Spotlight Center on HIV Prevention Today


A Burgeoning PrEP Pipeline: Dozens of New Drugs, Formulations and Delivery Options

October 20, 2016

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A clear highlight for HIVR4P 2016 was the unexpected volume of research into new molecules and formulations for PrEP.

This large specialised meeting has worked effectively to focus on prevention research in a meeting that is large enough to include diversity but that is still small enough to meet and talk with researchers and to get a comprehensive overview of both preclinical and clinical studies.

The diversity of the research shown by the large number of new compounds being studied for PrEP.

  • Currently approved antiretrovirals (lamivudine, emtricitabine, tenfovir-DF, TAF, raltegravir, elvitegravir, rilpivirine, darunavir, rilpivirine, etravirine and maraviroc).
  • New compounds from existing classes: NNRTIs (dapivirine, MIV-170, IQP-0528); integrase inhibitors (cabotegravir, MK-2048); entry inhibitors (vivriviroc, 5P12-RANTES, DS003/BMS-599793, PIE-12 trimer D-peptide, Nifviroc); and NRTIs (EFdA).
  • New compounds from new classes: neutralising antibodies (VRC01, griffithsin).

It was similarly impressive to see the range of new delivery systems and formulations that are being studied.

  • Single and multi-compound vaginal rings.
  • Other vaginal/rectal inserts or suppositories often designed to rapidly dissolve within a minute or two.
  • Vaginal and rectal gels -- sometimes developed for both or only one compartment.
  • Small, thin fast-dissolving vaginal films of nanoformulations that instantly dissolve on contact with moisture (including MK-2048, vivriviroc, TDF, VRC01 and others). these films deliver similar drug levels as gels but are much less messy.
  • Long-acting soft implants -- incorporating long-acting slow release formulations into something similar to a 1 mm in diameter, 2 cm long strip of cotton-like material that can be inserted under the skin, for example at the back of the neck.
  • Long acting injections (cabotegravir).
  • Fast absorbing small-volume rectal formulations that are designed to be rapidly absorbed into rectal tissue, similar to an enema.

Many of the new studies incorporated two, three or four compounds into new formulations, adding experimental compounds to already-approved drugs.


Together, this collective body of research suggest a huge potential for PrEP to become better and easier to use.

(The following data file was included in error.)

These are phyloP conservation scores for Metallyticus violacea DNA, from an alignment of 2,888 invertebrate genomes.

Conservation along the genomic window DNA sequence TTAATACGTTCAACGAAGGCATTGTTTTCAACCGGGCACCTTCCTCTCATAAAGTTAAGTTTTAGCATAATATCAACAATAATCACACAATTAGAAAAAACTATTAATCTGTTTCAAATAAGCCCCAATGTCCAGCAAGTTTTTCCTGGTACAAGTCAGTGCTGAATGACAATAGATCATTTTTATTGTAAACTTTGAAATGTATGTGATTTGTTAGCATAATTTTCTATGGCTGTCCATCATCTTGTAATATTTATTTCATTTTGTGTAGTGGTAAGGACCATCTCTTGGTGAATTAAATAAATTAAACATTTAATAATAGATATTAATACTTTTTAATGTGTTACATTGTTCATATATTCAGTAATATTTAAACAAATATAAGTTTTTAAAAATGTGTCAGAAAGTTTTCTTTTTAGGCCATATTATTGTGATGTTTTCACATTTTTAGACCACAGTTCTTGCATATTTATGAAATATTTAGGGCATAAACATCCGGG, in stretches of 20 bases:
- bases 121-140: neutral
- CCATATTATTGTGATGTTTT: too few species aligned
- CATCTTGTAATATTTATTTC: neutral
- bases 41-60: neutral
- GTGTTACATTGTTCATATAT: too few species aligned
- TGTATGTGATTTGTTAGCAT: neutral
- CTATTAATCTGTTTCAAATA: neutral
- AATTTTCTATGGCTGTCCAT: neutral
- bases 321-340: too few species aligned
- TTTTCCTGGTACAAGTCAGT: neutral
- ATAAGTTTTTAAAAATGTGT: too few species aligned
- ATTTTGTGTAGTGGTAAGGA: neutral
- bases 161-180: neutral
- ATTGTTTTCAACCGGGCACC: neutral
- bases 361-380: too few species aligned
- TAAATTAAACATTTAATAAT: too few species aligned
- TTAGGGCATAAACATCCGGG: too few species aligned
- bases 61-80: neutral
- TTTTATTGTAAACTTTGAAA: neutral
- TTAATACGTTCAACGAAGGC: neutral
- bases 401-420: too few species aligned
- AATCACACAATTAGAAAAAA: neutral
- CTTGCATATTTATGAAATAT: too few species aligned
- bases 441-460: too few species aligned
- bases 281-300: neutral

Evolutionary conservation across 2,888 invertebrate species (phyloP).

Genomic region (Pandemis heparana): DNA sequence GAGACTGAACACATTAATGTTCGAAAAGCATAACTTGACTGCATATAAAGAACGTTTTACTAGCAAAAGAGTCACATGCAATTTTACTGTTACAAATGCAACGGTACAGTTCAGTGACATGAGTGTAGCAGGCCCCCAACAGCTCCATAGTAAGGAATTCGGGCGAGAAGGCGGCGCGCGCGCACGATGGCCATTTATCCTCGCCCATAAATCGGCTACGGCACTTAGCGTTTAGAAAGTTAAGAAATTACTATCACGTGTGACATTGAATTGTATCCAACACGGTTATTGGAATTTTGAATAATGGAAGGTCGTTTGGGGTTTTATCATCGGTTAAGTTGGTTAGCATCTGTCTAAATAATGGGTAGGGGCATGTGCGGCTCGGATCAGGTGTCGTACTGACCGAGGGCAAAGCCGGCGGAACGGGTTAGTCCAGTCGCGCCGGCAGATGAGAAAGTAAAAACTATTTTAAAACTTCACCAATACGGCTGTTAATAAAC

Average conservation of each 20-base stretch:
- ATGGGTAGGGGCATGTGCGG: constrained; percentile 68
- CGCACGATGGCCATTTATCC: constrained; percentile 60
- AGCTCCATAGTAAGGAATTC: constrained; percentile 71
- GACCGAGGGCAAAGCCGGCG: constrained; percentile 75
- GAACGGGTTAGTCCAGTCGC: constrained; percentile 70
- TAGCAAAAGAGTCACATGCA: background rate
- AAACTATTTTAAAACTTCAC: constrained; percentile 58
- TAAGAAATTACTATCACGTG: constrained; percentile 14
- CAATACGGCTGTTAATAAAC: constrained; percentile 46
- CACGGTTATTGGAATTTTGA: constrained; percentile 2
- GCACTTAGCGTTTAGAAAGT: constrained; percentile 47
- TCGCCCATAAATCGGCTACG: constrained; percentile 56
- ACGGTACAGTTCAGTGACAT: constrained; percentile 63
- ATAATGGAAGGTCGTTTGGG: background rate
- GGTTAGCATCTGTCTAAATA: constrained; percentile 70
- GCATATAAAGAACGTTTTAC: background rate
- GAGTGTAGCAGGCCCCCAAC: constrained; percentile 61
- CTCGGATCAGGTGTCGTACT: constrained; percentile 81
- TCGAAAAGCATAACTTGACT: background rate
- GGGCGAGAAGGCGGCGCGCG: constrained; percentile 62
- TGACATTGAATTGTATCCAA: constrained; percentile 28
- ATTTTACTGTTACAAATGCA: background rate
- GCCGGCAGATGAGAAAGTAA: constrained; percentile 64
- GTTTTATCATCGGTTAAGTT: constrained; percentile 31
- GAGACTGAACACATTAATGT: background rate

Other than cabotegravir LA injections and TAF which are in late-phase studies by the drug manufacturers, the majority of the research at the meeting was driven and presented by independent academic research groups, supported by either public or charitable funding. Although some pharmaceutical companies provided support in kind with drugs, many of the researchers said that this was often not the case, with some research groups having to manufacture their own versions of the active compounds of unlicensed compounds.

This pipeline also sets a challenge to regulators, funders, researchers and activists to develop approval pathways that might compare multiple investigational compounds and formulations in the same study -- both for faster proof of principal and to reduce research costs.

Many of the selected reference included below could have been categorised under several subheading -- (i.e., as new compounds and gels and multi-function combinations) but are only listed once, really to give a idea of the diversity of the PrEP pipeline.


This is an exciting period for prevention research. Even if only a few of these products in preclinical studies continue through clinical studies to approval, within 5-10 years TDF/FTC will look as archaic for PrEP as AZT monotherapy looks compared to modern ART.

Health advocates and PrEP users should be following (and driving) research into pipeline research just as treatment activists drove the development for ART.

One challenge -- and it is a significant one, will be the to develop better models and requirements for regulatory approval. PrEP studies are larger, more expensive and generally longer the ARV treatment studies with few surrogate markers of efficacy other than the impact on HIV transmission.

As PrEP becomes more effective the challenge for to match results in control arms will become increasingly difficult, given that all participants in research studies need to receive the current standard of care as minimum.

This is likely to require public investment, perhaps using multiple new compound with early promise in the same studies.

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This article was provided by HIV i-Base. It is a part of the publication HIV Treatment Bulletin. Visit HIV i-Base's website to find out more about their activities, publications and services.

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